From the Observatory, a glimpse into the past of Mazatlán


At 75 meters above sea level in Cerro del Vigía is a place that keeps history and treasures from the Porfirian era

Mazatlán, Sinaloa.- According to historical facts, through the noise, when a bell rang from the top of Cerro del Vigía, everything that entered and left by sea to Mazatlán was communicated: in addition, the port of pirate attacks, hence the name of this hill located on the Paseo del Centenario.

With more than 500 square meters of extension, what at one time was a military compound, at the top of Vigía, in 1873, with a French-style neoclassical style, the Mazatlán Observatory was built, one of the most important in Mexico during the time of the Porfiriato. However, over the years he was evicted, leaving him abandoned.

In 1873 the Mazatlán Observatory was built, one of the most important in Mexico during the Porfiriato era. 

For four years the owner of this historic place undertook a project to rescue and rehabilitate the land, with the intention of turning it into one of the main tourist attractions of the port. History, nature, and traditions are the three elements that make up the renovated observatory.

The tour begins at the main door, on the Paseo del Centenario, then goes to an audiovisual room where attendees can learn about the history of Mazatlán through a video.

The hill rises 75 meters above sea level, and to get to the top there are two options, climb more than 100 steps, or climb the slope aboard the great funicular: a type of railway that runs, in a short time more than two minutes, 80 linear meters of rail, while enjoying a panoramic view of the blue waters of the Pacific Ocean.

Upon reaching the top, the visitor will find a beautiful garden with endemic trees of the region, the Lighthouse and the white stones will also be appreciated from another angle; a perfect setting to take the souvenir photo.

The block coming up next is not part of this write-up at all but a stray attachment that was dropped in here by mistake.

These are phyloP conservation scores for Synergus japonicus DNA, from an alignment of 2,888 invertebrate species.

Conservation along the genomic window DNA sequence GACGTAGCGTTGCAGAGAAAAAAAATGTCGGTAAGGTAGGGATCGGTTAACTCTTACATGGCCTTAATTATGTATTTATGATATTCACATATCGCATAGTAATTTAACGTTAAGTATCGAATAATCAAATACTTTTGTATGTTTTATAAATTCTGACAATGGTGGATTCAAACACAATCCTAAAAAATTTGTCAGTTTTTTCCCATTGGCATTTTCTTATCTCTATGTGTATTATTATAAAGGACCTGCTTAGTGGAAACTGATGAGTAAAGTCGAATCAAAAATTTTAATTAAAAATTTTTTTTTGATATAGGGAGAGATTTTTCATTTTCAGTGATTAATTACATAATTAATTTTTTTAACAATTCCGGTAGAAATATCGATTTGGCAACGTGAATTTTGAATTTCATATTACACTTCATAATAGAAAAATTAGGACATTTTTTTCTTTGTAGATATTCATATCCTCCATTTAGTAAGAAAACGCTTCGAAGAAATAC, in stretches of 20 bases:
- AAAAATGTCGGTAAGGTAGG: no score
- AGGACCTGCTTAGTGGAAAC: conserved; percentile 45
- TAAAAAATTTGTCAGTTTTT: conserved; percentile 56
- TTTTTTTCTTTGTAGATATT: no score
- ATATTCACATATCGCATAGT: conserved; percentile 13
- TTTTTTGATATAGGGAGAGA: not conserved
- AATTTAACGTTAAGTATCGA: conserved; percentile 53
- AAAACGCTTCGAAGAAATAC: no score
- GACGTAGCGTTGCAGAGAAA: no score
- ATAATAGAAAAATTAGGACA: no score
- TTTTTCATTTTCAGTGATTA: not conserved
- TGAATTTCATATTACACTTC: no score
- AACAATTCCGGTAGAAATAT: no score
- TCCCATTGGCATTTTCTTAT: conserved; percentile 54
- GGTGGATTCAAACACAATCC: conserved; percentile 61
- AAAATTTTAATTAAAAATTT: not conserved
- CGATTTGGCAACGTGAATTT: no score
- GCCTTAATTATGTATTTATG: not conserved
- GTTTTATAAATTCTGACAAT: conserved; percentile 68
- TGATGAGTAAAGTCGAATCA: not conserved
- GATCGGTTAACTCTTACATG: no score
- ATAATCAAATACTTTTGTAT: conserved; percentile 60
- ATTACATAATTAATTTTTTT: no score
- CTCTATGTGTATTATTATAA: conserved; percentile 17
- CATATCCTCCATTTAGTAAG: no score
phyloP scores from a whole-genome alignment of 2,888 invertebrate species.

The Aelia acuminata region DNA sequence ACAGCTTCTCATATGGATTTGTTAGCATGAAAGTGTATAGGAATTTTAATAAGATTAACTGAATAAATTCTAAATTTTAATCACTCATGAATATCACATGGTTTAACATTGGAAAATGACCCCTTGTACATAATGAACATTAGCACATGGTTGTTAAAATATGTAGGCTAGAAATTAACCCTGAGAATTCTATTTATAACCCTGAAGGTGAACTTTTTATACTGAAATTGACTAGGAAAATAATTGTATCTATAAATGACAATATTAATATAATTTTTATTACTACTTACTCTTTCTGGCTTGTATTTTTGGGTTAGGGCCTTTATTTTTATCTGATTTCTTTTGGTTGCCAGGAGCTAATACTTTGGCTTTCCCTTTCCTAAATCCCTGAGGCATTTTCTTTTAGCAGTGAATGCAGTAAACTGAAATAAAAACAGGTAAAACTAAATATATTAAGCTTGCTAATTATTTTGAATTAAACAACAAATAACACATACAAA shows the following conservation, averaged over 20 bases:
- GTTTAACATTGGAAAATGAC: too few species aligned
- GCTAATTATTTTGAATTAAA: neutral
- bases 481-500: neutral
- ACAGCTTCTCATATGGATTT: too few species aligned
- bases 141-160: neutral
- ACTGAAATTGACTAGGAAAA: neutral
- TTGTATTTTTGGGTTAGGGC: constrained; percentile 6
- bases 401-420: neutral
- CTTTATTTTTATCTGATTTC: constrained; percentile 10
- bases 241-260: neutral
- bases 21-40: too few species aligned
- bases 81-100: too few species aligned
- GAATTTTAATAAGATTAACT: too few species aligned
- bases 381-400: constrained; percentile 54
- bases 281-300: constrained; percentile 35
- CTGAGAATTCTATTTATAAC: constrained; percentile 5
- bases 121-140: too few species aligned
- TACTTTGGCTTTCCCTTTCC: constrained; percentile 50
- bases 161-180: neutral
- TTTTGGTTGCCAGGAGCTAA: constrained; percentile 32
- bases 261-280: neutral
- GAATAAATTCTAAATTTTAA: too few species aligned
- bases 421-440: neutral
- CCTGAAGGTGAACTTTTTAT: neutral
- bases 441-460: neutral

History, nature and traditions are the three elements that make up the renovated observatory. 


The 19th-century building that still preserves its original façade and with an atmosphere from the Porfirian era, keeps inside great treasures of those times. Despite the high levels of salinity in the port that soon deteriorate the structures, the observatory, as far as possible, has remained in good condition. It is said that in addition to the concrete, shells were bonded to give it more durability.

Furniture, machines, lighthouses, drugstores, trunks, books, hundreds of photographs, weapons, musical instruments, and even a reflector, can be found inside. But the best-kept treasure is an old collecting machine that belonged to the Echeguren family.


In the old Observatory, there were devices for measuring the climate. From there, a latex balloon was launched to which gauges for wind, rain and temperature were attached. There was also a seismograph, it was one of the first in the country, installed in the early 1900s.

Now the inactive seismograph will be an aviary, the tourist complex has a certification from Semarnat that endorses it as an Environmental Management Unit. There, birds that have been rescued will be sheltered and after a rehabilitation process, they will be released into their natural habitat.

Another attraction collects dozens of species of agaves brought from various parts of the country, the goal is to have their own brand of mezcal, meanwhile, visitors will be able to learn about the distillation process, since in the place they have the necessary equipment in a display for this process.

The doors of the 1873 Observatory were opened in February last year, but due to the coronavirus pandemic, it had to close temporarily. This 2021 promises great experiences with its new attractions; it is undoubtedly a place to know the past and enjoy the present.


Just a week ago, the Funicular won the Mazatlán 1873 Observatory tourism project, winner of first place worldwide for the Elevator Word 2021 in the inclined elevators category.


The Mazatlan Post